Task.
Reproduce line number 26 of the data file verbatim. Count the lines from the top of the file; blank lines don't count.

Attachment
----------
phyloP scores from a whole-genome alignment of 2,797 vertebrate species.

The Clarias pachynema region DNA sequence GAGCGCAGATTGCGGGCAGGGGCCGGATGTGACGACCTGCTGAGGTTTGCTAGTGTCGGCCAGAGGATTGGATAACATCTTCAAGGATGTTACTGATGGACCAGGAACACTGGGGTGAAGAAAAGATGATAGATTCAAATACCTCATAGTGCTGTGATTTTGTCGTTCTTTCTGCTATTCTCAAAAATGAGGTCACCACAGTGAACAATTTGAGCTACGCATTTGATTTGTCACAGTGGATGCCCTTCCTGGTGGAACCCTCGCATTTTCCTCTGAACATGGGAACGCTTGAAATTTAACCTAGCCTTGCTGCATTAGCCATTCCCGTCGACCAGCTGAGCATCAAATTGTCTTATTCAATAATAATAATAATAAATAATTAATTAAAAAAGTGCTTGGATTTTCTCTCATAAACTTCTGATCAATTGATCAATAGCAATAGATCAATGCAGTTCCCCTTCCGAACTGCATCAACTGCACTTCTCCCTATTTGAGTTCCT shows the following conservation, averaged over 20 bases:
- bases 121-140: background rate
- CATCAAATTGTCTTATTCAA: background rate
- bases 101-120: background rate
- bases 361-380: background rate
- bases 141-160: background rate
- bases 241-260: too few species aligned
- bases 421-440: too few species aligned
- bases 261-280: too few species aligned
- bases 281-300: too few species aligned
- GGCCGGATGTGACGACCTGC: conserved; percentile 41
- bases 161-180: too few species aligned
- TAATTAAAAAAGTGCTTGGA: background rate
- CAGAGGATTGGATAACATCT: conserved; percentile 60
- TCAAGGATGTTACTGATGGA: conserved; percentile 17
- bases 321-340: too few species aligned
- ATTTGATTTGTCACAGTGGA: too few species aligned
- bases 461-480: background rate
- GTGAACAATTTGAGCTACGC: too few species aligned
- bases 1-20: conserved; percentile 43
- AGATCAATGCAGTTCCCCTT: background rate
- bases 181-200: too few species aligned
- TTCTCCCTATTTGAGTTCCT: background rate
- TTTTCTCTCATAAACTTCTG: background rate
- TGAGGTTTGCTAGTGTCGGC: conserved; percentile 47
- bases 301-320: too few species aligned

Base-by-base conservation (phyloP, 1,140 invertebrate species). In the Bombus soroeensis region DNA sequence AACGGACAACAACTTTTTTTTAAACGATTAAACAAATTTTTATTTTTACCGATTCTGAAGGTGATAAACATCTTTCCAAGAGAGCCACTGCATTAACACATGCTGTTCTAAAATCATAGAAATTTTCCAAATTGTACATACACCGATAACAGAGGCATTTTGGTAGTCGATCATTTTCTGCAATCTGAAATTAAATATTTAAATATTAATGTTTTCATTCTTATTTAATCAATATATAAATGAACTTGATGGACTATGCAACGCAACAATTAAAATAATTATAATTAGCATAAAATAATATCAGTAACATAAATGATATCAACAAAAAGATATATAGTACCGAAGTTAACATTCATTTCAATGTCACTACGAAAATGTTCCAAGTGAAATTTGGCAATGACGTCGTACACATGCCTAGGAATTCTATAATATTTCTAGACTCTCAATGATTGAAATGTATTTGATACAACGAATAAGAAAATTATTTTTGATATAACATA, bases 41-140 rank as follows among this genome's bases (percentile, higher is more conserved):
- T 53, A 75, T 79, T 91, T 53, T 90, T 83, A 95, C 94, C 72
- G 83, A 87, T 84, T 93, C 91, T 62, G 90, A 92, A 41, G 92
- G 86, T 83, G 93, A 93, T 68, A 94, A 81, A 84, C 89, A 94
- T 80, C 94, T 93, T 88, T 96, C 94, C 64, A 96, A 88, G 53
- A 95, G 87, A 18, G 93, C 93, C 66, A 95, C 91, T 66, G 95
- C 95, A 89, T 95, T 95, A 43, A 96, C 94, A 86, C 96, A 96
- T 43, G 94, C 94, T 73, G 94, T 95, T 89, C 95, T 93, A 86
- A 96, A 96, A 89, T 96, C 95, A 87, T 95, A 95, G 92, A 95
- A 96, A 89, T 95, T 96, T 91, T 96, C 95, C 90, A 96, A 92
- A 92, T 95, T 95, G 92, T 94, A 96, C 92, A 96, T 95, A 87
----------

- TGAGGTTTGCTAGTGTCGGC: conserved; percentile 47